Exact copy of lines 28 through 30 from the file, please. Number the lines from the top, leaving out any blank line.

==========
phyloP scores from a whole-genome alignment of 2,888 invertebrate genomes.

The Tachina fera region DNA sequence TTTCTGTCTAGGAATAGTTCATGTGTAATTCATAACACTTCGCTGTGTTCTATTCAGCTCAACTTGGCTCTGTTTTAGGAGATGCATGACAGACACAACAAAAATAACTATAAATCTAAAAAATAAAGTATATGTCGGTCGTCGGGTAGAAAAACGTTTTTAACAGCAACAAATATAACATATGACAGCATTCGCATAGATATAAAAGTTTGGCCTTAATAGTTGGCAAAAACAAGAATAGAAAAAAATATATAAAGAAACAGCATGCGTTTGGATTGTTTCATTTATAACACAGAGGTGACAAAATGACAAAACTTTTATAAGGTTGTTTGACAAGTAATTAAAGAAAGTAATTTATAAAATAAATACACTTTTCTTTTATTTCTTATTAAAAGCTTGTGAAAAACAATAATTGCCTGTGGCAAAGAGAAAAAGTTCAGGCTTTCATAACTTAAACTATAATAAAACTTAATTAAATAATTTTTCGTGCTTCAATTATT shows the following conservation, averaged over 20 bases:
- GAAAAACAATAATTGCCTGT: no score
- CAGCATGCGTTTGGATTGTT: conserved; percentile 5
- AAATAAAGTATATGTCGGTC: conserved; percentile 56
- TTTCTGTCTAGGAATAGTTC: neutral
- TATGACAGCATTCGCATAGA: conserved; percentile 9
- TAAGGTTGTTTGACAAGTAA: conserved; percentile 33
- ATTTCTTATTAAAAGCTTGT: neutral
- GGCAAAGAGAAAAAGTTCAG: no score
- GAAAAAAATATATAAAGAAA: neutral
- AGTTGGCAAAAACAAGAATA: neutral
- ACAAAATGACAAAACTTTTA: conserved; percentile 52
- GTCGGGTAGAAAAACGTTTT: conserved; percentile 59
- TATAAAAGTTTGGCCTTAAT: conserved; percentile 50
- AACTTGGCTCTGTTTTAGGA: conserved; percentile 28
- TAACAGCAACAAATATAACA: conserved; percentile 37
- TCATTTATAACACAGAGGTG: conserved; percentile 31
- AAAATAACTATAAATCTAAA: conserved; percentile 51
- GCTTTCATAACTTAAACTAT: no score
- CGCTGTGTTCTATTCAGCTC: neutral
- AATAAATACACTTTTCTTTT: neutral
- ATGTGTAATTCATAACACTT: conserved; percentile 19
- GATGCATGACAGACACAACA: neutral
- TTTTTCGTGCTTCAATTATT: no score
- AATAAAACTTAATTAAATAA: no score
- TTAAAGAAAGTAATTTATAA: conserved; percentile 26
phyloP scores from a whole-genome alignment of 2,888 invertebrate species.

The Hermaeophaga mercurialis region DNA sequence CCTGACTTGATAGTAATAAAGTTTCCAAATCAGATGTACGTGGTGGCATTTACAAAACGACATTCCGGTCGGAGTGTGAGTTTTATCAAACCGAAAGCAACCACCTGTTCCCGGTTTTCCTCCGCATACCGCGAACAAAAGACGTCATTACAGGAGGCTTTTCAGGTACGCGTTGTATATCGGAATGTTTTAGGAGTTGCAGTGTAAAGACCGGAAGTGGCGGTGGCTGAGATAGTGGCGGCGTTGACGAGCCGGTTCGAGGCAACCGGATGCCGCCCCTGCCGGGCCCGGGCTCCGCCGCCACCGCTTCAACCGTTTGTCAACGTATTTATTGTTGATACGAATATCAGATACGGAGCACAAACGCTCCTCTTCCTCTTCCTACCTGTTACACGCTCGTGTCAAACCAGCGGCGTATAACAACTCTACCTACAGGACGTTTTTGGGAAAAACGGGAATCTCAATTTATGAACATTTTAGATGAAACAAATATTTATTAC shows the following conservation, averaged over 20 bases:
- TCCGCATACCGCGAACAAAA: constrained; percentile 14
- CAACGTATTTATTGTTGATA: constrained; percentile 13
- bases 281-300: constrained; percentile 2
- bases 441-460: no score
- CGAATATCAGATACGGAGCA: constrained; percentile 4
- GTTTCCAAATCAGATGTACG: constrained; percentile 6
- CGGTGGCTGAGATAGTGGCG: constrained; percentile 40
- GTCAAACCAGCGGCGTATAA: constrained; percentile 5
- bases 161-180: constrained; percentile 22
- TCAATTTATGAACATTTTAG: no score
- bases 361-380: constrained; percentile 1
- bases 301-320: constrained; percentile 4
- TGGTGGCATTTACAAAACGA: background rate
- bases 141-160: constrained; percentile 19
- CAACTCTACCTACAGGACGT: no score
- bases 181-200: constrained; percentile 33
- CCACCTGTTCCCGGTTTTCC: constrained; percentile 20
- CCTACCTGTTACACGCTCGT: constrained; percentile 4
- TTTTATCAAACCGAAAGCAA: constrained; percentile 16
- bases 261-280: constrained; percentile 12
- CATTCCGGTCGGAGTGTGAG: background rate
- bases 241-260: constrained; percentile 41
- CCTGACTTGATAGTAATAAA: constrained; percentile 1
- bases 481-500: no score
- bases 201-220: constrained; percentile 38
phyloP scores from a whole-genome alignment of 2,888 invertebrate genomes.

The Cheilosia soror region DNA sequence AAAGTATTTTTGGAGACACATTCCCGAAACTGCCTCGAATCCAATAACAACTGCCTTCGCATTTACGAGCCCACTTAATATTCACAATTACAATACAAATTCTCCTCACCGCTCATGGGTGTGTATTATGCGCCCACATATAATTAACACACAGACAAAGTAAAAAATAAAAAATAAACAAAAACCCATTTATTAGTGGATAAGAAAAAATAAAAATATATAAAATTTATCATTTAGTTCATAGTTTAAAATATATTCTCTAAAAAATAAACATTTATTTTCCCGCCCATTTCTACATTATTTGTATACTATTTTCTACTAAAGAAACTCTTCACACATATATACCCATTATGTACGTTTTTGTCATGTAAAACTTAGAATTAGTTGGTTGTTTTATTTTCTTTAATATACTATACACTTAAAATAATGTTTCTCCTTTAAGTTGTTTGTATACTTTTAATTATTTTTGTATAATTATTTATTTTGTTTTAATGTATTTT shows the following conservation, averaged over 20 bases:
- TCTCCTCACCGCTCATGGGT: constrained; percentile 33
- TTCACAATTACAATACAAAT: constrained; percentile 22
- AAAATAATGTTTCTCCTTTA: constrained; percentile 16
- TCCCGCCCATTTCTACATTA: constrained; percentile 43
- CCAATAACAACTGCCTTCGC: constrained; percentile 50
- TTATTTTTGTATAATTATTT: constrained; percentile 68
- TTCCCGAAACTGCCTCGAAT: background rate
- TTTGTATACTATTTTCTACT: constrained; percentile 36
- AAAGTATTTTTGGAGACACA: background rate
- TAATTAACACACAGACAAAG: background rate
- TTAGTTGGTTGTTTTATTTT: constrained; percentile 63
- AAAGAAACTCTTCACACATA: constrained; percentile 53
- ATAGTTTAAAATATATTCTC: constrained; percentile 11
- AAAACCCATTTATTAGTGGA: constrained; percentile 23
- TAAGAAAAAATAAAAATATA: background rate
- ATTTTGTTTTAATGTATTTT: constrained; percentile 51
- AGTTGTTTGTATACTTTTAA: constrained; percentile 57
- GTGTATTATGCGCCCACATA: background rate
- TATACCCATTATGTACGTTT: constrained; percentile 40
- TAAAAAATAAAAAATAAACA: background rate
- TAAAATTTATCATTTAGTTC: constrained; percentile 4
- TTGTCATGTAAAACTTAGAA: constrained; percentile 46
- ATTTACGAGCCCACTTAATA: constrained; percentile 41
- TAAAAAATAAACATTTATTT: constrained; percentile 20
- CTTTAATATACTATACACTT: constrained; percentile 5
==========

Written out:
phyloP scores from a whole-genome alignment of 2,888 invertebrate species.

The Hermaeophaga mercurialis region DNA sequence CCTGACTTGATAGTAATAAAGTTTCCAAATCAGATGTACGTGGTGGCATTTACAAAACGACATTCCGGTCGGAGTGTGAGTTTTATCAAACCGAAAGCAACCACCTGTTCCCGGTTTTCCTCCGCATACCGCGAACAAAAGACGTCATTACAGGAGGCTTTTCAGGTACGCGTTGTATATCGGAATGTTTTAGGAGTTGCAGTGTAAAGACCGGAAGTGGCGGTGGCTGAGATAGTGGCGGCGTTGACGAGCCGGTTCGAGGCAACCGGATGCCGCCCCTGCCGGGCCCGGGCTCCGCCGCCACCGCTTCAACCGTTTGTCAACGTATTTATTGTTGATACGAATATCAGATACGGAGCACAAACGCTCCTCTTCCTCTTCCTACCTGTTACACGCTCGTGTCAAACCAGCGGCGTATAACAACTCTACCTACAGGACGTTTTTGGGAAAAACGGGAATCTCAATTTATGAACATTTTAGATGAAACAAATATTTATTAC shows the following conservation, averaged over 20 bases:
- TCCGCATACCGCGAACAAAA: constrained; percentile 14